EU member states will push for a “compromise” on net neutrality over the next six months, after Latvia, which took over the six-month rolling presidency of the European Council of Ministers last week, published its list of priorities for the first half of this year.
Notably, it says it will seek “an overall compromise” on the so-called telecommunications package. Such language has raised warning flags from net neutrality advocates.
The law, pushed by ex-digi tsar Steelie Neelie Kroes, is a sprawling piece of legislation covering telecoms companies regulation, coordination of the use of radio spectrum, roaming charges, and yep, you guessed it, net neutrality.
The draft of the law passed by the Parliament in April significantly strengthened net neutrality rules, but at its last meeting of national ministers in November, the Council appeared to be moving the opposite direction.
“When I read the Council suggesting a compromise on the telecoms package, I get concerned," Dutch MEP Marietje Schaake told El Reg.
"The Council has been dragging its feet, and all proposals we have seen weaken the European Parliament's ambitions for the date by which roaming costs are eliminated, and weaken our clear definitions of net neutrality," she added.
"We need efforts by the Council to be ambitious and to deliver for European citizens. If the EU can not create a telecoms single market, then any plans for a digital single market, which is more complex, will be empty words,” she said.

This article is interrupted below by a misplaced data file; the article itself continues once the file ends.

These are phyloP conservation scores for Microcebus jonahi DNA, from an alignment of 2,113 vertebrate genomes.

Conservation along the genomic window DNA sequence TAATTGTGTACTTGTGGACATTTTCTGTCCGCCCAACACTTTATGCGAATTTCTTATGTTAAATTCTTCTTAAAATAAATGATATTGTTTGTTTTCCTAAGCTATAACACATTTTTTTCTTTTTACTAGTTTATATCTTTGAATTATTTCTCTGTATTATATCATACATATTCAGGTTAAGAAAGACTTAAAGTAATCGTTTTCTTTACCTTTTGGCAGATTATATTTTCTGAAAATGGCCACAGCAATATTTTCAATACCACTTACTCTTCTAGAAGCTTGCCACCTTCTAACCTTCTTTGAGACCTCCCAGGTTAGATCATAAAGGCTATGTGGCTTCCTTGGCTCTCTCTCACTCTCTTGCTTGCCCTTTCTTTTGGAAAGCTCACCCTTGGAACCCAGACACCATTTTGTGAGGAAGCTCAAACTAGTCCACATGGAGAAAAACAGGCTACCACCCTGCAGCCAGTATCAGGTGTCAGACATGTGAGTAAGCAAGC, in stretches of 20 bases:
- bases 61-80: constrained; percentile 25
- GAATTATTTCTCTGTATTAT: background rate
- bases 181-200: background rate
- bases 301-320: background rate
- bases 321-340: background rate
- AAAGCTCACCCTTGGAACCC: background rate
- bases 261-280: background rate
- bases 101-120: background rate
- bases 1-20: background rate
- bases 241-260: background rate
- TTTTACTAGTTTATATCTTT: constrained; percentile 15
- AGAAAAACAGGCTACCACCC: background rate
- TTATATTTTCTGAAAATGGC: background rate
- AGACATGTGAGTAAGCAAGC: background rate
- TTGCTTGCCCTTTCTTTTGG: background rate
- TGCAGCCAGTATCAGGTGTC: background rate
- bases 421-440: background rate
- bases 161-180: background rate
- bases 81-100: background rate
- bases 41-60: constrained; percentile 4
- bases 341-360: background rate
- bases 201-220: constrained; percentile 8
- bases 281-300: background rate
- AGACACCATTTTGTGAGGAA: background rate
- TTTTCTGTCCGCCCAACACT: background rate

By contrast telco operators found reasons to be gleeful. “The new Commission has indicated the way forward for future digital policies, which need to be growth-enhancing and strengthen Europe’s digital economy," said ETNO (European Telecommunications Network Operators' Association) spokesman, Alessandro Gropelli.
"We share this view and believe that also on-going legislative proposals should pass the innovation and investment test,” he added.
The new presidency manifesto says it wants to “find a balance between high quality services and a reasonable cost for consumers”, something telcos are likely to read as a thumbs up for so-called 'differentiated' services.
Net neutrality activists see differentiated services as the gateway to a dreaded “two-tier internet”, but it looks as though the writing is already on the wall, from national governments at least. However, the Council could still have a battle with the Parliament on its hands.
In November last year, Barack Obama set a cat among the pigeons in the battle over net neutrality – the principle that ISP and governments should treat all data on the net equally – by issuing a blunt demand that internet access be treated as a public utility in the US. ®